You only need to look at a few spam messages to see it’s surprisingly easy to make email look like it came from someone else. Likewise, most email is transported over the Internet in plain text, so anyone with network monitoring tools could read your mail — even before you do. These tools are extremely easy to obtain and could easily be configured to watch for email for a particular person or organisation. They could even save your messages to a file and mail the file to anyone.
Some businesses are fully aware of this and insist important emails are digitally signed, which means the recipient can be sure the message has not been altered since it was sent. Some also insist messages are encrypted, so nobody but the intended recipient can read them. Most of us don’t do anything to ensure our email remains private, even when we’re sending important financial information. For example, most of us send our bank details to friends or family from time to time, and we might live to regret it if that email was intercepted somewhere along the line.
Given that newspapers report an increasing number of cases of identity theft, many people might want to take better care of their data. In fact, people using Windows software have two main options for signing and encrypting email. One is to buy the PGP Desktop Professional suite, which costs £199 per person. The other is to use the open-source GPG suite, which is free of charge and easy to setup.
We tested the open-source GPG by installing on a PC running Windows Vista and Thunderbird email software. We were surprised to find installation was extremely quick and simple. Although we needed to download and run three installation utilities, we didn’t need to reboot our PC at all during the installation.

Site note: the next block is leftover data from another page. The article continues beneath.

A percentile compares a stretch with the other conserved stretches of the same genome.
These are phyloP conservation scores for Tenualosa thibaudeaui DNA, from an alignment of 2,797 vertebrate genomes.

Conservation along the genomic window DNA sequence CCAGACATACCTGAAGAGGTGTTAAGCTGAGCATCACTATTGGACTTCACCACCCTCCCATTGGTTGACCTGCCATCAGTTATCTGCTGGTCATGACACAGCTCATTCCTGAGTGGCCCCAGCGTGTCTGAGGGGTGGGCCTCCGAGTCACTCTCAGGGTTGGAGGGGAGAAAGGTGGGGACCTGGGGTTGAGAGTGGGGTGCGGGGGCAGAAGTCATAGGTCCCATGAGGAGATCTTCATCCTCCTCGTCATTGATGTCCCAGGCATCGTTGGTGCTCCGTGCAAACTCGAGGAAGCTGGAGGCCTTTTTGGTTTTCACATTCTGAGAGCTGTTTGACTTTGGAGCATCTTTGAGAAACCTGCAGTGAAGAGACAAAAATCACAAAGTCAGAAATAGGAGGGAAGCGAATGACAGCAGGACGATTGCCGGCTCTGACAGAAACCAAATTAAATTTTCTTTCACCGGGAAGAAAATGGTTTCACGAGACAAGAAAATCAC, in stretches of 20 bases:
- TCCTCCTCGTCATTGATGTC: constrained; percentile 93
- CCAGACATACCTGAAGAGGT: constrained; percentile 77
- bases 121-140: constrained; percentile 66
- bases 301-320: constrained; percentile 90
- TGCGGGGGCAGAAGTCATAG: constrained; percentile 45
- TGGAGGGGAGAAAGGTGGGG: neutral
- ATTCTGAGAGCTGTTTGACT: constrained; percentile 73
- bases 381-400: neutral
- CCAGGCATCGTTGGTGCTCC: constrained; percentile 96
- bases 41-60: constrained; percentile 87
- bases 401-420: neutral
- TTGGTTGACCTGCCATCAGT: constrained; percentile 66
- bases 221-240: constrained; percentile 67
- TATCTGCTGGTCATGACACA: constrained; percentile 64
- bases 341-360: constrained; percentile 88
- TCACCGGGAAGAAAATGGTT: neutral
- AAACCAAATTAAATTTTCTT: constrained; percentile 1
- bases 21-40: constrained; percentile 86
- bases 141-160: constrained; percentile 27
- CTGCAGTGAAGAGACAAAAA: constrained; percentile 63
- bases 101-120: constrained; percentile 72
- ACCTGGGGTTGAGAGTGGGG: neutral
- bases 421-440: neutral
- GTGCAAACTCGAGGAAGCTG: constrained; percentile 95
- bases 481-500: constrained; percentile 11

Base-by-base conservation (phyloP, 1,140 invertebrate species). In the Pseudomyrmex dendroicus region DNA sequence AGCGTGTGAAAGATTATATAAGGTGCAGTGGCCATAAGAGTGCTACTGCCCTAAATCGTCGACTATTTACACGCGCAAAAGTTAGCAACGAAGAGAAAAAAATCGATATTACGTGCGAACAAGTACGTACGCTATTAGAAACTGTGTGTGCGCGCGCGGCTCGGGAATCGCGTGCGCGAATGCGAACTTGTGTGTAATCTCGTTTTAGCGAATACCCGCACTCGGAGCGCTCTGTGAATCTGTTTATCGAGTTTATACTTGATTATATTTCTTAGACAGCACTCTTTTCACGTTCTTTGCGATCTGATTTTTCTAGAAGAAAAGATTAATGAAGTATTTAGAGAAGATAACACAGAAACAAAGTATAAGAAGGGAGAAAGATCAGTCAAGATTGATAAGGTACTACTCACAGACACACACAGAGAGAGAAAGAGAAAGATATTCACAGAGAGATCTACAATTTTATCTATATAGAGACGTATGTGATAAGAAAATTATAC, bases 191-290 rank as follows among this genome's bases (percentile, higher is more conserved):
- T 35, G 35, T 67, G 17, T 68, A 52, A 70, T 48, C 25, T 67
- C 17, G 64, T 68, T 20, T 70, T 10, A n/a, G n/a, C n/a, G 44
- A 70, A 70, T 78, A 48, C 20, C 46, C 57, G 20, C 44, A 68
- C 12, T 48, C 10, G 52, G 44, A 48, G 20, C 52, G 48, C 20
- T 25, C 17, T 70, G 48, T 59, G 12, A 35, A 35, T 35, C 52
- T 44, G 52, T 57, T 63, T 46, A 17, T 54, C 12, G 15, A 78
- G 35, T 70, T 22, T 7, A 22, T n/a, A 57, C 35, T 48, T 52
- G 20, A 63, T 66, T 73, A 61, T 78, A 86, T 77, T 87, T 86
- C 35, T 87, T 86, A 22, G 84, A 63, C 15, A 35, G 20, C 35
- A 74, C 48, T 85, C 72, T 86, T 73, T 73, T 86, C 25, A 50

People using Microsoft Outlook could use PGP Professional Desktop, but bear in mind Outlook stores email in PST files on your hard disk. When we tested PGP Professional Desktop with Microsoft Outlook 2007 recently, we found our outgoing mail was stored without encryption in our PST file and also on our mail server. Therefore, even though PGP Professional encrypted mail sent to other people, sensitive data would still have been vulnerable to anyone or anything that had access to our hard disk or mail server.
In contrast, it’s relatively easy to configure Thunderbird so that it does not store messages on your PC. Better still, the open source GPG tools we tested encrypted messages as soon as they left our Thunderbird mail software, so they were encrypted on our mail server and everywhere else they went on the Internet.
Messages are decrypted when they are viewed by the recipient’s email software, provided of course, we have given them access.
Setting up the GPG software for Windows could not be easier. Simply download and install the Windows version of the GPG tools from here.
If you’re not already using it, next you need to download and install the Thunderbird email software from here.
Finally, download the Enigmail GPG add on for Thunderbird and save it to your hard disk. Install it using Thunderbird’s “Tools – Add Ons” menu.
Once you have all the software in place, use Thunderbird’s OpenGPG menu to access the OpenGPG Key Management tool. Now take the “Generate New Key Pair” option to make a new set of keys. Finally, upload your keys to a key server using the Keyserver menu, and you’re setup and ready to sign or encrypt your emails.
There’s an excellent quick setup guide document covering how to setup GPG software at this link. However, the guide was written a little time ago so some of the download links are out of date.
Remember, people need to install similar tools on their PC in order to verify digital signatures or read encrypted email. And of course, once received and decrypted, you have no control over whether someone forwards a copy of your message or saves it in an unencrypted document.